Laura Milliken - September 2016

Laura Milliken photo.jpg

"Pilates is humbling in the beginning. But now I have tools to help myself. I find comfort in the knowledge I have about my body."


When Laura first started her journey with us six months ago, she had been in physical therapy for over a year, mostly for her shoulder, but for some other problems as well. It felt like she would solve one thing, and another one would show up. Once the shoulder stabilized, then a hip issue would suddenly appear.

She thought of herself as pretty athletic, but she kept having these body issues of different kinds. Long ago she used to run, but she had to stop that for various injuries. She then did aerobics with weights, but she hurt her rotator cuff, which meant she had to skip most upper body exercises for a long time. She hadn't been able to do any push-ups at all. After some time in PT, she was able to ease back into weight bearing, but only very carefully, and almost none where the arms were extended. For about a year and a half since her skiing injury, she was very limited in the use of her upper extremities.

"Pilates has certainly been a humbling experience for me. The thing about Pilates is that it isolates your weaknesses, which of course encourages you to work on them. It helped me to understand how my body should work. In particular, it strengthened my core. It helped me feel that I'll be able to gain the strength to do the things I want to do, at some point. I feel like I'm making progress.

In the past, my approach to exercise had been: if you throw yourself into it and work as hard as you can, you'll get over it. But Pilates is not like that at all. It's all about concentrating on small movements and several parts of your body at once, which is challenging, but ultimately worthwhile.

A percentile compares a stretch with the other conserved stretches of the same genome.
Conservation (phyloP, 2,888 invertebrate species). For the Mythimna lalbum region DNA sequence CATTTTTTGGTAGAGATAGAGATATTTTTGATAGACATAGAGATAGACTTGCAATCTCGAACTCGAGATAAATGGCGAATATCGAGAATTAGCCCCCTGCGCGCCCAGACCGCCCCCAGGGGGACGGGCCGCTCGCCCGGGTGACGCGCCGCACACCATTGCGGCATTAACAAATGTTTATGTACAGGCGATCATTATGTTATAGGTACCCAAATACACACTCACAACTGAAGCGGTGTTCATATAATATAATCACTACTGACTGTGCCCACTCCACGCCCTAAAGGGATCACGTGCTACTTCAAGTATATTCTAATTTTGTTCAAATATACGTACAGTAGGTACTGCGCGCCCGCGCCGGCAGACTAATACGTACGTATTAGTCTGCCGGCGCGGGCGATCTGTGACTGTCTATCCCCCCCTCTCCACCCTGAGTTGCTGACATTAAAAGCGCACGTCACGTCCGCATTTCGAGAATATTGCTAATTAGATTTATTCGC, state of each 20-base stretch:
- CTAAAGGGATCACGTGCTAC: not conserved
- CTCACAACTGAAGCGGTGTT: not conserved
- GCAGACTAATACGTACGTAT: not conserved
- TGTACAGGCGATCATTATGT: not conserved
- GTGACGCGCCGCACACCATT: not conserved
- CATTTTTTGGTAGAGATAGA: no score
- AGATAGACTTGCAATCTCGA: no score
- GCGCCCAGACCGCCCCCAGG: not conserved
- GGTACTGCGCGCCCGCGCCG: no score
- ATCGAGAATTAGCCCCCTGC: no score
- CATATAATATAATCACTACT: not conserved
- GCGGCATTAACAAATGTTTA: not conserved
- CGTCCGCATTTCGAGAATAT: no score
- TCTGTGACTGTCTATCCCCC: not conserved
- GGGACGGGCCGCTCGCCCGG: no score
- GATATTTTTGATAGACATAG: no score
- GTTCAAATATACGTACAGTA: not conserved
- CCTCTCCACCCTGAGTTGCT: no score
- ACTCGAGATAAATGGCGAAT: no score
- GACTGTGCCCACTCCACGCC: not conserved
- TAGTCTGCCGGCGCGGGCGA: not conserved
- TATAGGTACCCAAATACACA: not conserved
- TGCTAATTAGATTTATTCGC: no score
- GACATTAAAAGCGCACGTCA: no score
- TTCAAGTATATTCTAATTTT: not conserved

I have always had issues with my shoulders and neck, and just being able to relax those muscles, and hold my head and body in a way that won't tense those muscles, is a huge benefit. It took me a while to realize what I needed to do. But now I notice the difference all the time. 

What I like about Pilates and your teaching, in particular, is that you help me to visualize what's going on in my body, which allows me to move it in a way that's less painful and more productive. 

Beginning with Pilates is hard. My physical therapist recommended Pilates, and I trusted her that it would help me, so I stuck with it during the first two months. Slowly, I could see progress, and I could see that if I could just get myself to focus on several areas of the body at once, I would feel better. I had to accept the challenge that I had to go through the uncomfortable stage of learning to see the results I wanted.

There is a period at the beginning of Pilates, where you're thinking: "What am I doing? I don't get it? It's so subtle. Is this working?" It took at least one whole session (two months) before I felt like "Oh okay, I sort of understand what's going on here. And it's making a difference."At the end of the second session, I thought: "Oh! I should do this more often! Then I can really make progress.

Especially for someone who has been a successful (recreational) athlete, the beginning of Pilates can be frustrating. You're used to just being able to do everything, and Pilates completely turns your (movement) world upside down. 

I've been trying to talk my 20-year-old son into doing Pilates because I know it would be helpful for him. He's strong, but he notices some body misalignments and asymmetries. My thoughts are - if you learn this now, then you won't have the issues I'm having. If we learn this body integration early in life, we'll be so much more successful as older, or elderly people. 

I wish I found (Concord) Pilates 20 years ago! I feel like I would have gained that strength and understanding much earlier in my life. At least now I find comfort in the knowledge that I have developed. If my body feels bad, I start thinking: "Well what am I doing that contributes to that bad feeling? What do I need to do to feel better? Do I need to relax my shoulders? Do I need to pull down from my underarms?" I now have tools in my toolbox to help myself.”
Mara Sievers